Women in IT are paid more than men at junior level for the first time

Women in junior roles in the IT sector are being paid more than men in the same job for the first time, according to research.

Women in junior roles in the IT sector are being paid more than men in the same job for the first time, according to research.

The study by the Chartered Management Institute (CMI) shows a female junior IT executive in the UK earns an average salary of £20,730 compared with £20,686 for men at the same level. The same research in 2010 showed men working at junior levels in IT received an average of £1,119 more than women.

Female salaries also rose 2.5% year-on-year, compared with a 0.5% increase for male IT staff.

Sandra Pollock, national chair of CMI's Women in Management (WiM) network, said: "It is wonderful to see that the gender pay gap at junior executive level has closed and we hope this continues as this generation climb the ranks of management."

But Pollock said it would be almost a century before men and women in senior executive jobs are paid equally, based on current trends.




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The research shows equal pay for all women in IT is still 70 years away - seven years later than predicted in 2010. The survey of 2,052 UK IT professionals, conducted by XpertHR on behalf of CMI, shows men are paid an average of £15,469 more than women doing the same job.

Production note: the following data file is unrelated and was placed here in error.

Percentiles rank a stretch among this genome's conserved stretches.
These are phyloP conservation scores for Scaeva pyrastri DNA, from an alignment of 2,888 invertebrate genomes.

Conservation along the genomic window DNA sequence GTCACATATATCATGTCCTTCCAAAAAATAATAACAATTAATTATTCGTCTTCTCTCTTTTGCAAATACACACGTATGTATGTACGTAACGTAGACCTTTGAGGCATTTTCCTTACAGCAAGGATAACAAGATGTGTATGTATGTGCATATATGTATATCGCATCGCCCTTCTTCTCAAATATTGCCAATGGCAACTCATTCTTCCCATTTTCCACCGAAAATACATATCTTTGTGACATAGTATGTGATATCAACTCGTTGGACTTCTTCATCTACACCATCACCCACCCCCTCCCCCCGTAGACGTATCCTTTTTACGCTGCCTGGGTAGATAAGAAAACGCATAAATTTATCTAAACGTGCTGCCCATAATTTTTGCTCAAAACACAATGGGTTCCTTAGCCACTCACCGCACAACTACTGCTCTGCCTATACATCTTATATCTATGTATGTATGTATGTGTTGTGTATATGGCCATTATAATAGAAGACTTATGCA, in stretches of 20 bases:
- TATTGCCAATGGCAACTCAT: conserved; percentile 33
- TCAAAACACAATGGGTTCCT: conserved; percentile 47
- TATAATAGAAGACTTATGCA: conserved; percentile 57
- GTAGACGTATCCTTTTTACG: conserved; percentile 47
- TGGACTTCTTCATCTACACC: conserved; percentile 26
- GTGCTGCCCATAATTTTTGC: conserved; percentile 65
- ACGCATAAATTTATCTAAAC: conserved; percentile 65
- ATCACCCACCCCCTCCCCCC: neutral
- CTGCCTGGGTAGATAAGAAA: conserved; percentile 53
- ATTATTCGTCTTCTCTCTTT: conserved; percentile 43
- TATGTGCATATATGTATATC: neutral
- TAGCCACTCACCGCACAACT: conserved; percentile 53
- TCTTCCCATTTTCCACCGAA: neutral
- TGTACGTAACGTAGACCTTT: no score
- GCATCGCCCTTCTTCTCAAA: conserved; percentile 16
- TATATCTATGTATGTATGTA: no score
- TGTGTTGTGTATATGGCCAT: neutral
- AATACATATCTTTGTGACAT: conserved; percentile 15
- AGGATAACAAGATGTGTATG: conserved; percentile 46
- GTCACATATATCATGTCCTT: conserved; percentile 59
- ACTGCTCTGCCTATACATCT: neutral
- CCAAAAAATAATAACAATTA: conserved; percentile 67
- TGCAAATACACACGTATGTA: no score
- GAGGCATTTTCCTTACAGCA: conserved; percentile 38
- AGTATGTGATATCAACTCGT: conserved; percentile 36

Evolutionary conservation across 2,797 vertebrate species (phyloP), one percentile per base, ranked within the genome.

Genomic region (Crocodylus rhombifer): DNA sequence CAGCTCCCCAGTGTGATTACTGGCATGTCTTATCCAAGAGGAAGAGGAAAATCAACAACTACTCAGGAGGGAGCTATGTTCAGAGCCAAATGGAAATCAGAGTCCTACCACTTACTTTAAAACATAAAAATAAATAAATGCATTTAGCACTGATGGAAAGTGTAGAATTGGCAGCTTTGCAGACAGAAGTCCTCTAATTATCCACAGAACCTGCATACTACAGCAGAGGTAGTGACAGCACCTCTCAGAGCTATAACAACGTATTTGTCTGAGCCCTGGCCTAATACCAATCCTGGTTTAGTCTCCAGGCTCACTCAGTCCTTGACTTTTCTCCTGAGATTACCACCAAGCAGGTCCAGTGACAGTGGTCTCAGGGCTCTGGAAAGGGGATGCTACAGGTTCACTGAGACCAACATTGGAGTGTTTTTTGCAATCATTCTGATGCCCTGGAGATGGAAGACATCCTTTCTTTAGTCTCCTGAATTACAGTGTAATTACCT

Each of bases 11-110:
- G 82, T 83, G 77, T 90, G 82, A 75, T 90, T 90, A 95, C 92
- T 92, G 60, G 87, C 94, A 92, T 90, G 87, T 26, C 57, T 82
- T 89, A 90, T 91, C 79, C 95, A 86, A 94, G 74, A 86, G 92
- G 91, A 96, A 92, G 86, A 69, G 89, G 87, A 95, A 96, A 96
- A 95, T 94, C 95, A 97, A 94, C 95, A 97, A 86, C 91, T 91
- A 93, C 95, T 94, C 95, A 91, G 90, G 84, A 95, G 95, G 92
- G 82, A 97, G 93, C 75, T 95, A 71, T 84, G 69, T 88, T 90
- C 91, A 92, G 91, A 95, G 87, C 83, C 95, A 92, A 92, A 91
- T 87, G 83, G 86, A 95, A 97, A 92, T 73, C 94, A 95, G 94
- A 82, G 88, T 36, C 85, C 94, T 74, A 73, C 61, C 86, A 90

Petra Wilton, CMI's director of policy and research, said the persistent gender pay gap is damaging UK businesses.

She condemned mandatory quotas for senior female staff and called on the government and employers to do more to support and celebrate women in the workplace.

"We need the government to scrutinise organisational pay, demand more transparency from companies on pay bandings and publicly expose organisations found guilty of fuelling the gender pay gap," Wilton said.

"We want to see mentoring and sponsorship programmes in more businesses and industries and more female executives pushing their employers to formalise and publicise equal pay and opportunity policies," she said.

CMI provides free online resources to help female staff tackle inequality in the workplace.

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